Twenty-eight female guards were unfairly dismissed by a security company because the client‚ Metrora.
It was naive to believe that the great Senegalese filmmaker Ousmane Sembene would live forever. But it was he who persuaded one it was possible. He died on Saturday at his home in Dakar, aged 84.
And while he had a late start as a moviemaker, his films got better with age. They were the work of a pioneer; fierce, didactic, abundantly alive with pride, shame, fury, hope and realism.
Sembene made it seem crucial for the so-called Third World to have a cinematic voice. His
films traced the effects of colonialism in West Africa . They could be tough on outsiders, but were toughest and most demanding on his fellow Africans.
Sembene is rightly regarded as having properly introduced Africa to the movie-going world. Black Girl, his first feature (1966) was aggressive. But above all, it was true. And that truth is what made his international reputation.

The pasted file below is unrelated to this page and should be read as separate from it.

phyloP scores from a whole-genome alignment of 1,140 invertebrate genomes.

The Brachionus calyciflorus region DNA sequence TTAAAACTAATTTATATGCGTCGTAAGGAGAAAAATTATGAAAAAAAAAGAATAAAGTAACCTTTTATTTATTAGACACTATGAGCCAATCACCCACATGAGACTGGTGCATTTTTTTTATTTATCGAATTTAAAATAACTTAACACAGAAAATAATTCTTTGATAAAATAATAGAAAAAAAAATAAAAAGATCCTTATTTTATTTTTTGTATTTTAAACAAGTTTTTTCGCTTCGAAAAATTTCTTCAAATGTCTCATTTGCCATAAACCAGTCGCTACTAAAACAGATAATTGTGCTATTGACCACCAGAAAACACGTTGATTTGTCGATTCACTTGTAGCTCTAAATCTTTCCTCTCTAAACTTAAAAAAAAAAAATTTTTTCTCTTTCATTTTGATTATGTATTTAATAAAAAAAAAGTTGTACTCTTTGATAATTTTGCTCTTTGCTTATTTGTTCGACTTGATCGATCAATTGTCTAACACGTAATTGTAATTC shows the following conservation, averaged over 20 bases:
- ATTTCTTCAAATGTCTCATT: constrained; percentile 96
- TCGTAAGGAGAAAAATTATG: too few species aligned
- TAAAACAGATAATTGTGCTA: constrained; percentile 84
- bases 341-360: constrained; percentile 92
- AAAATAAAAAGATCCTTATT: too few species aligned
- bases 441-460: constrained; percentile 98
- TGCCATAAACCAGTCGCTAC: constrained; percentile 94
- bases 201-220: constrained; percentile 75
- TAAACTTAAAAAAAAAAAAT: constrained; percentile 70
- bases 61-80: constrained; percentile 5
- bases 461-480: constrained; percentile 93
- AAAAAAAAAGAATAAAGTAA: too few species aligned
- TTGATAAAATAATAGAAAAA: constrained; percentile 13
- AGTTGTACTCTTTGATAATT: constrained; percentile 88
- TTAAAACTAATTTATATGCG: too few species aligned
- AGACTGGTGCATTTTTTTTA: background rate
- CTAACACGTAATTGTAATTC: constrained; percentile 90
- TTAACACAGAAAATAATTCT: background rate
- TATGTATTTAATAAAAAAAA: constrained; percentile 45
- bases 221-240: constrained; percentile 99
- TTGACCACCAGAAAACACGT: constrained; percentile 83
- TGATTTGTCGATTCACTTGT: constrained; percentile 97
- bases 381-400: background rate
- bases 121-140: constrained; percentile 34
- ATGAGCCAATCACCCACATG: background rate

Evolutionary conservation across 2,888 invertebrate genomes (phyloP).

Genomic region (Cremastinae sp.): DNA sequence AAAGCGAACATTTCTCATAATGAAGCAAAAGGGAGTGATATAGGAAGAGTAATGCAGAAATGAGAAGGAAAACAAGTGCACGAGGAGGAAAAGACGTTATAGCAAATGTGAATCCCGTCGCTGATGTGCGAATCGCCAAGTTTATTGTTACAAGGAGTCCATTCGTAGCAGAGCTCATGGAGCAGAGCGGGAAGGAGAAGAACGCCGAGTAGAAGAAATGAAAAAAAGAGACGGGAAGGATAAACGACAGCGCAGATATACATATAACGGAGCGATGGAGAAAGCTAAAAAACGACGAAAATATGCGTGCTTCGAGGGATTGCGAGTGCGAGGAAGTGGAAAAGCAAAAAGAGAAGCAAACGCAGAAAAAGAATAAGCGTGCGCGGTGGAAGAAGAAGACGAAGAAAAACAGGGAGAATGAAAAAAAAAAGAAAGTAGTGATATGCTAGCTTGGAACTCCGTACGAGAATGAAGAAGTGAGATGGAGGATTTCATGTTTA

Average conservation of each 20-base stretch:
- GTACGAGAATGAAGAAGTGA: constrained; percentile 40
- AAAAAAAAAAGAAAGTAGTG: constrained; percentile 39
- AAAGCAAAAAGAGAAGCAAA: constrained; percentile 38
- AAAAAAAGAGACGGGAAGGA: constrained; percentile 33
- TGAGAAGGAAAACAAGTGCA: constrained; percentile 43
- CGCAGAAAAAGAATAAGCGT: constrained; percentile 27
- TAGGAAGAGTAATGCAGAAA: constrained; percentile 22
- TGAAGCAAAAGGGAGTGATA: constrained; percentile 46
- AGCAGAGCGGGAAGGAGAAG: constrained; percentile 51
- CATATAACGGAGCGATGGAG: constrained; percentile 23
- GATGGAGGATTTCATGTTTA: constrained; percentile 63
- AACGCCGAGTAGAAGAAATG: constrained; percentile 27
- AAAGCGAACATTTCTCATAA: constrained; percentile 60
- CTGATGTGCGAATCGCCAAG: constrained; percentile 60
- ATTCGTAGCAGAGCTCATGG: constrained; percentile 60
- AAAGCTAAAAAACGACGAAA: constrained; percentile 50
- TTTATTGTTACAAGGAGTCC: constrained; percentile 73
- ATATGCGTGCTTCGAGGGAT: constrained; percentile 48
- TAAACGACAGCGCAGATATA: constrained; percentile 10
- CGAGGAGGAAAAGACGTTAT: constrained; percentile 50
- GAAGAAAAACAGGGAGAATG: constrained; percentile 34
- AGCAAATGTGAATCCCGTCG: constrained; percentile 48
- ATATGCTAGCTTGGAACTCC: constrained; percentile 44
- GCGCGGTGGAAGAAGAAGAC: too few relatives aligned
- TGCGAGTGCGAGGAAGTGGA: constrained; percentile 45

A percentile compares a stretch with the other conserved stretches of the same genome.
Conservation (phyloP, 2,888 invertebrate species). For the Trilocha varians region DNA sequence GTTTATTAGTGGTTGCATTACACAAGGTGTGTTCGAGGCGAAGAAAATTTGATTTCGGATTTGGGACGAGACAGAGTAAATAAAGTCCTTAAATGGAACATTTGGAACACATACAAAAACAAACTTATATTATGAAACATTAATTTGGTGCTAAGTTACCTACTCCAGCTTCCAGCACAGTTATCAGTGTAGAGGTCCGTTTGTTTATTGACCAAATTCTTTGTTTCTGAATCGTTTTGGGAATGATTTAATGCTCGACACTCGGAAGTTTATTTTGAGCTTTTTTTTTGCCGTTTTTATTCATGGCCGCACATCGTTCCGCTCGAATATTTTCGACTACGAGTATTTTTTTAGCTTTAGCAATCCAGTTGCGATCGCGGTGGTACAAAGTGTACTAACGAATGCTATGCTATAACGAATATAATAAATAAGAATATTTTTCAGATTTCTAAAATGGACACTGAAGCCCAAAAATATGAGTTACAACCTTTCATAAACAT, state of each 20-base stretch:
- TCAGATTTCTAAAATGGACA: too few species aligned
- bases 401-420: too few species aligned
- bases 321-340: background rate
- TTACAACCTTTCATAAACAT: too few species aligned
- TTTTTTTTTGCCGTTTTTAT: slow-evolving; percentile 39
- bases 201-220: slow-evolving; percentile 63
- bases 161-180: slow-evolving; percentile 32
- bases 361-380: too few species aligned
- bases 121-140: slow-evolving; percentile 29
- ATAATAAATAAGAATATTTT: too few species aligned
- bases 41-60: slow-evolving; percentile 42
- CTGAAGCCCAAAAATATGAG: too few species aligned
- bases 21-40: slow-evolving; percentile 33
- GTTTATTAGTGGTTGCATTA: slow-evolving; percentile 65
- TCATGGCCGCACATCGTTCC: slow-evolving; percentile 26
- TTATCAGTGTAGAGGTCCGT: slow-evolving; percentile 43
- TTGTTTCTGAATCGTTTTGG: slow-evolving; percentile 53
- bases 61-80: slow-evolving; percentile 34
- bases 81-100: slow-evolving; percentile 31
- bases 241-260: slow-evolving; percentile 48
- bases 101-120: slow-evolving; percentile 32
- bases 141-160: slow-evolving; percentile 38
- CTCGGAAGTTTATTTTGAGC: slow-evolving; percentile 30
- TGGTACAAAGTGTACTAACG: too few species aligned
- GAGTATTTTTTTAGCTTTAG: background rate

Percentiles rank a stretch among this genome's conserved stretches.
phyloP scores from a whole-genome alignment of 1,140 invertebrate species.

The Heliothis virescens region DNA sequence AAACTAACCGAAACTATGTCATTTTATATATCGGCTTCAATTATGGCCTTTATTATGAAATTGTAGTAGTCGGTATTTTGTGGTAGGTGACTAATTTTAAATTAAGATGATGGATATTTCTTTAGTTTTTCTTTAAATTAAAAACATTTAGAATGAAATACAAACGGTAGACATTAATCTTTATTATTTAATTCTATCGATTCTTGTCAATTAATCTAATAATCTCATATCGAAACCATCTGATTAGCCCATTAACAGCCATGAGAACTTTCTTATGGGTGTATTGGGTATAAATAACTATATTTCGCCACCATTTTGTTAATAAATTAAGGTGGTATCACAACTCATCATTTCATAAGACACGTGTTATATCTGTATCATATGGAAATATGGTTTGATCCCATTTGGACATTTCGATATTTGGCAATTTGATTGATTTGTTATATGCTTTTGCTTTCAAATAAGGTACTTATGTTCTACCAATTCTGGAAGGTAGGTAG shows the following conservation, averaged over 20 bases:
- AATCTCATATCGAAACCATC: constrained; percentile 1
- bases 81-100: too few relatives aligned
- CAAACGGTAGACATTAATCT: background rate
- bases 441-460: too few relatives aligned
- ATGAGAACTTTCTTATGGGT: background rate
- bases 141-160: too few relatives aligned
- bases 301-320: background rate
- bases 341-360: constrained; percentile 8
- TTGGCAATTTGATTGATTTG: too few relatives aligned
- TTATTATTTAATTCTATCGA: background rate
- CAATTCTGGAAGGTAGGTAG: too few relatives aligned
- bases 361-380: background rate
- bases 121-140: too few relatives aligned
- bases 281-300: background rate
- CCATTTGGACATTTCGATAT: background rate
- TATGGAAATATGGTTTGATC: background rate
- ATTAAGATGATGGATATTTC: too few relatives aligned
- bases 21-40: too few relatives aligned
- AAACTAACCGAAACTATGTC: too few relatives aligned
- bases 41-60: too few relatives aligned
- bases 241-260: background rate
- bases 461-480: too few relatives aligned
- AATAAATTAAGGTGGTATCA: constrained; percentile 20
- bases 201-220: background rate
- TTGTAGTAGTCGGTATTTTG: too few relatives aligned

Yet if all he did was highlight trouble, Sembene would not have mattered as much as he did. Art was his activism. His movies were dramas that made you laugh, comedies that shook your heart, tracts that boiled the blood. His final masterpiece, 2004's Moolaad?was a discourse on genital mutilation. He mixed condemnation, naturalism, comedy, and music while exploring a cultural rite. The sardonic political grip of his earlier films was up there on screen; so were the civic ideals of his wiser, later work.
His death should ensure his movies a new visibility. But the seamless interweaving of ideology and entertainment in Moolaad?suggested a master just getting started. -The Globe